Once settled near Mostrain, it was to be expected that the three cousins (closer than cousins, I’ve known siblings who were less close) decided to become involved in local society and attempted to provide suitable careers for Brance and Elanar.

Their opportunity came when at a social event in Mostrain, they were introduced to the young Robber Baron who had taken over the Keep on Muster Head. Within a week Elanar had made herself his mistress and within a month Brance and Karad were his trusted lieutenants.

Things would doubtless have proceeded well enough were it not for an Urlan ‘villaging’ expedition.

Villaging is a popular pastime among Urlan, both for sport, experience and to burnish their escutcheons. As you no doubt surmise, the basis is to ride from village to village, offering to slay any particularly irksome fell beasts, even minor demons, although parties have ridden through Partann offering to remove tyrannical local lordlings as well. Indeed if some petty baron has a bad enough reputation the Urlan might merely remove them without being asked. Thus it was that the gaze of a party of Urlan fell upon the Lord of the Muster Head Keep.

To be fair to the young lord, he did not lack courage. He rode out with the best of his horsemen, intending to ambush the Urlan. He felt, not unreasonably, that merely waiting for them to attack him was tantamount to suicide. Because Brance and Karad were his trusted lieutenants, he discussed his strategy with them and with Elanar. Because he was a Partannese robber baron and no fool, he took Brance with him as lieutenant and hostage and left Karad in charge of the Keep.

Both Karad and Elanar waited his return, watching anxiously from the top of the tower which guarded the landward gate of the keep. So when the Urlan ambushed the young Lord, the two cousins could see the shattered remnants of the Muster Head force fleeing towards the keep with the Urlan in close pursuit. Elanar took charge. She gave orders for the gates to be shut, the portcullis to be dropped and the drawbridge to be raised.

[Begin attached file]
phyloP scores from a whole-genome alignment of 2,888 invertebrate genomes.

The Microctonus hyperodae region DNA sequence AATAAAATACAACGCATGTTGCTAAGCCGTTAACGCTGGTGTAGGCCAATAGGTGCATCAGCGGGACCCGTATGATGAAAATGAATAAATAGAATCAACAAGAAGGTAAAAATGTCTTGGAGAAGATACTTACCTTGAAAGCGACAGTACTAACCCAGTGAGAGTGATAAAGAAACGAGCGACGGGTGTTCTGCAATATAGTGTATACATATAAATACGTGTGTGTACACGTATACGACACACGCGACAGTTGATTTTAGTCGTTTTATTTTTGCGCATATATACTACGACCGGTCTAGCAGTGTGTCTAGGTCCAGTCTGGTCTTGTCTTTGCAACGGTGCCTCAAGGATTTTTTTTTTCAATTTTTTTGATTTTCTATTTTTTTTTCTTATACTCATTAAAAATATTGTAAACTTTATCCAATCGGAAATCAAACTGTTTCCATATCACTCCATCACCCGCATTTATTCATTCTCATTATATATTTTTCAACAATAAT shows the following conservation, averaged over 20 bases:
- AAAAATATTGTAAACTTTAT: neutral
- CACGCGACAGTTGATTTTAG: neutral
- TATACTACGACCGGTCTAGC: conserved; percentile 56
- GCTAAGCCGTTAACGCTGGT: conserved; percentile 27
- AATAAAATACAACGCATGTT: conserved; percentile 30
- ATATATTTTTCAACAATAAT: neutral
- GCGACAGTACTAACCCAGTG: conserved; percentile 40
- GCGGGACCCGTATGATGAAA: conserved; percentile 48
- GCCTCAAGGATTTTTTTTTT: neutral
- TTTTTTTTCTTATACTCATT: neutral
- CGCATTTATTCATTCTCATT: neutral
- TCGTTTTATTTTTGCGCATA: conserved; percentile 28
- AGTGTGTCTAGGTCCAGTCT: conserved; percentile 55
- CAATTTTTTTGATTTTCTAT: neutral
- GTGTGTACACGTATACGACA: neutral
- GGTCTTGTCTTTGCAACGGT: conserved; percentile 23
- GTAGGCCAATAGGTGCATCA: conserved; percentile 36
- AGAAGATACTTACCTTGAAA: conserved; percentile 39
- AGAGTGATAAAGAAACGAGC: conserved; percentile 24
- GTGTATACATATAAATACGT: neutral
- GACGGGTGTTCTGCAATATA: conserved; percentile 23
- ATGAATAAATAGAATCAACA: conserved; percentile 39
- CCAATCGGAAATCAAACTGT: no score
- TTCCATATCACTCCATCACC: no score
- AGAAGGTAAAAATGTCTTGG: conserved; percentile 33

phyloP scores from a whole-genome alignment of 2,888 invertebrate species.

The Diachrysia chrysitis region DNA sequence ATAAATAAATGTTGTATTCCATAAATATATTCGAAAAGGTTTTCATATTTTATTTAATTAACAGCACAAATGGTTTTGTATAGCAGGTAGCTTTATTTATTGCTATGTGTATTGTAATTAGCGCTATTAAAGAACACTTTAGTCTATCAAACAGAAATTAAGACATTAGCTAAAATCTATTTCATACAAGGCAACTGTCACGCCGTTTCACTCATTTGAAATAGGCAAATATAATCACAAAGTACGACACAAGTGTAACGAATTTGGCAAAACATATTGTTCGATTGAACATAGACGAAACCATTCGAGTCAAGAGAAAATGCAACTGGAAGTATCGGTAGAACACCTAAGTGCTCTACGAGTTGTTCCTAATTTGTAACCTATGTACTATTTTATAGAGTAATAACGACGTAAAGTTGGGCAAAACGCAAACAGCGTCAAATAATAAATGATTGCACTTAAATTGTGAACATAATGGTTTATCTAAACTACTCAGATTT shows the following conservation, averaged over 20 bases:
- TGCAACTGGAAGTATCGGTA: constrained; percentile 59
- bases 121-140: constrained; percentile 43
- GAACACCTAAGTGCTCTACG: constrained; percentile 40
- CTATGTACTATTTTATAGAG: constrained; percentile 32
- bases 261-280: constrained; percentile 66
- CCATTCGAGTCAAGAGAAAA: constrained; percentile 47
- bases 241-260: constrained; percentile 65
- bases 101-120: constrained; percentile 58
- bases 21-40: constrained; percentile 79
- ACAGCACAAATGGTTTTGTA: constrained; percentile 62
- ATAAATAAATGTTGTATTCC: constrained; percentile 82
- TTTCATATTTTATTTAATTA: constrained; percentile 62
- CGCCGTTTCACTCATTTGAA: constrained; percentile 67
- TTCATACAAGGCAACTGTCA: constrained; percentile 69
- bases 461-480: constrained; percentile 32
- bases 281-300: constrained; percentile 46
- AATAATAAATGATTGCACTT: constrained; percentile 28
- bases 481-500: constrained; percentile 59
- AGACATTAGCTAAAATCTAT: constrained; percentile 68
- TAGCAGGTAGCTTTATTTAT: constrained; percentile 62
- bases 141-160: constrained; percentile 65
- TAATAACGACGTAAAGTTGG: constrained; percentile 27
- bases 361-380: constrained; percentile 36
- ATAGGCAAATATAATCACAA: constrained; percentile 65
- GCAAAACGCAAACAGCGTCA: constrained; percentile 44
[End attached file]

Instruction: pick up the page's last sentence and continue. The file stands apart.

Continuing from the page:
Karad protested, pointing out that Brance might be alive and out there. Elanar told him to remain on the walls with a rope and if Brance arrived, to pull him up using the rope. Telling him she was going to rally the garrison she left him.

She picked two dozen men whom she felt she could trust, and with them, emptied the keep’s treasury. This she had loaded onto a twenty oared galley that was kept by the water gate. As the last of the treasure was loaded, she heard the sound of a petard exploding on the main gate, followed by the cheers and war cries of the Urlan as they rode in.

She didn’t hesitate; she gave her men orders to take up their oars, and herself pushed off from the wharf. As she did so, Karad rode out of the water gate and threw himself into the water to swim after them. Judging the galley was already low enough in the water to give cause for nervousness, she held out an oar for him to grasp. As he reached for it, she raised it and brought it down firmly on his head. She then ordered her men to pick up the stroke and the galley headed for the open sea.

To an extent she was lucky. The first Urlan through the gate rescued Karad rather than drawing his bow. Thus by the time he could concentrate on archery, the galley was out of range. On the other hand, she was also unlucky. The Urlan had commenced hanging those of their prisoners who had an unsavoury reputation, but decided it was unfair to hang Karad before he was capable of understanding what was happening, and as Brance volunteered to nurse his cousin, they didn’t hang Brance either.

Next morning, with Karad recovered, both young men were led to the gallows and asked if they’d anything to say. Karad merely commented that he regretted being hanged before he had the chance to avenge himself on the woman who had betrayed them both. The Urlan saw the funny side of this, and not merely released the two men but also released enough of their prisoners to allow them to crew the other, forty oared galley, which was still tied to the wharf.

Late next day, Elanar and her galley were at the mouth of the Dreg estuary, and in the distance behind them they could see a larger and faster galley slowly closing upon them. Elanar rapidly made up her mind and brought her galley into the fishing village of Quaydreg. She had her men stack the treasure in the common room of the local inn, the Boatman. Then she had her men prepare to defend the quayside to repel their pursuers.